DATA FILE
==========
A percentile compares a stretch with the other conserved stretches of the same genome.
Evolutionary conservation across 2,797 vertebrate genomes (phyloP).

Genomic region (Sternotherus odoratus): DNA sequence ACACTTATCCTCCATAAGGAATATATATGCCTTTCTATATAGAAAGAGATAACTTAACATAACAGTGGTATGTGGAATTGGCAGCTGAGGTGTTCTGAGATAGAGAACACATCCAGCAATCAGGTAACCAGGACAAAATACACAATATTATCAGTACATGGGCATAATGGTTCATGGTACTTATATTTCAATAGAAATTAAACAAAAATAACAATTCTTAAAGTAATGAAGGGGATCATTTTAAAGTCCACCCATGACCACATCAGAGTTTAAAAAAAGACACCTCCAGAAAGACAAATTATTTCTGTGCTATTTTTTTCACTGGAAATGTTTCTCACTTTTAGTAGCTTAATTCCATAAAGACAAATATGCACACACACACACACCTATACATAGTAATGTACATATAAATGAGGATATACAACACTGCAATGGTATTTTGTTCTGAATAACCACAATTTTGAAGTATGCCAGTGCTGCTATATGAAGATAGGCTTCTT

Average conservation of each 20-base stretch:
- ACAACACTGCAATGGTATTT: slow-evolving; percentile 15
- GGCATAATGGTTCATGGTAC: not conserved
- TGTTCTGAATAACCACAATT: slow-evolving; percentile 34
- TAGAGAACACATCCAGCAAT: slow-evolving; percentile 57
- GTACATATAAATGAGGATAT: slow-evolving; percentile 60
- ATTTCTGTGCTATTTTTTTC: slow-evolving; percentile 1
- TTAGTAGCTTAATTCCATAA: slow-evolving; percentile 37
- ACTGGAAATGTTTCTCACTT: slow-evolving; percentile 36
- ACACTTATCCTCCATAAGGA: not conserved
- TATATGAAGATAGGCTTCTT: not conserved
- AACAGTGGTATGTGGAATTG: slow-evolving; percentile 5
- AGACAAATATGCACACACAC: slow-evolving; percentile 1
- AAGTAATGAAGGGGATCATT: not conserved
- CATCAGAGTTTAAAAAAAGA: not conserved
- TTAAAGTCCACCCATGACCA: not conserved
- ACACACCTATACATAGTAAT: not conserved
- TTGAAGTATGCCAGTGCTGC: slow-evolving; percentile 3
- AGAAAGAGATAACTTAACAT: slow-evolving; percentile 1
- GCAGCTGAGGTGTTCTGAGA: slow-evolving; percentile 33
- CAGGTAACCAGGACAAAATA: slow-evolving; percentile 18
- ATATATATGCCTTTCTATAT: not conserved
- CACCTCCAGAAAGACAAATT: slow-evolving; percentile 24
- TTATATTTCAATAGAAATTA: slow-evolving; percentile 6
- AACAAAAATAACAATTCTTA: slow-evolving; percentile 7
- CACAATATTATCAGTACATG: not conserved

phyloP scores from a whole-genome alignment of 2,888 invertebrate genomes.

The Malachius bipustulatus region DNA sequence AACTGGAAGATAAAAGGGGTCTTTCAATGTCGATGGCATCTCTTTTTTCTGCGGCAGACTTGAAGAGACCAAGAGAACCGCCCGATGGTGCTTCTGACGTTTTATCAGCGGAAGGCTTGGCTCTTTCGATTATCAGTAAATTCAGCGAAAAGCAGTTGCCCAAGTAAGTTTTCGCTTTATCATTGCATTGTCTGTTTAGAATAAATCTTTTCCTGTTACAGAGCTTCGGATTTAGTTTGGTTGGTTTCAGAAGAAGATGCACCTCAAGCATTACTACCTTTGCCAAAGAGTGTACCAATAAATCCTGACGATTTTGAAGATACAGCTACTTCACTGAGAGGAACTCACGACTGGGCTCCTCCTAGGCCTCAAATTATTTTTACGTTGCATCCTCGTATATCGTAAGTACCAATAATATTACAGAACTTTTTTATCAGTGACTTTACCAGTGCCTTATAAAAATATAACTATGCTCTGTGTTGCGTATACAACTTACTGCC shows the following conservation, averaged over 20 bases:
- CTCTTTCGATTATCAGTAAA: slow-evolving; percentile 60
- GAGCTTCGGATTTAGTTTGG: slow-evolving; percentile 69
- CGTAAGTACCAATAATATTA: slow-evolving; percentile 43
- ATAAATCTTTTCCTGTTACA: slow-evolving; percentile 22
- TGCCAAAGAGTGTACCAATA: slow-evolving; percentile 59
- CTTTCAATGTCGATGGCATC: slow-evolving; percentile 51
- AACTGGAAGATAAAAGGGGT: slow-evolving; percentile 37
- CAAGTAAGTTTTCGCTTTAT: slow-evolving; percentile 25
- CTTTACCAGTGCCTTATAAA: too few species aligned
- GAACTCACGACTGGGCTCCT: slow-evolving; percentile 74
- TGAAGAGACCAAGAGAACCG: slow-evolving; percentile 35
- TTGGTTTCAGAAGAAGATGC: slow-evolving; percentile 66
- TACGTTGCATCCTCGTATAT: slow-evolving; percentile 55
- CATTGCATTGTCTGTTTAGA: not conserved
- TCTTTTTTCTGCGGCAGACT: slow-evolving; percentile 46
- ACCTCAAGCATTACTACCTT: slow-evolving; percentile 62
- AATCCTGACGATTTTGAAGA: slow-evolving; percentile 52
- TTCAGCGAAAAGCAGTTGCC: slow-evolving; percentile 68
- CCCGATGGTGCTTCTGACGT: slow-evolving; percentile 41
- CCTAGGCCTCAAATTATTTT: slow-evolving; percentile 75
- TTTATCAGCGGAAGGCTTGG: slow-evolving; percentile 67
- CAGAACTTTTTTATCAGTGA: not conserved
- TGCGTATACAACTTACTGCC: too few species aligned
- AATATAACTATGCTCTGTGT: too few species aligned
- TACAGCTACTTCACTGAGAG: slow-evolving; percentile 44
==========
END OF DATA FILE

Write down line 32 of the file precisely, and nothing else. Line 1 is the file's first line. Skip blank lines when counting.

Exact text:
- CTCTTTCGATTATCAGTAAA: slow-evolving; percentile 60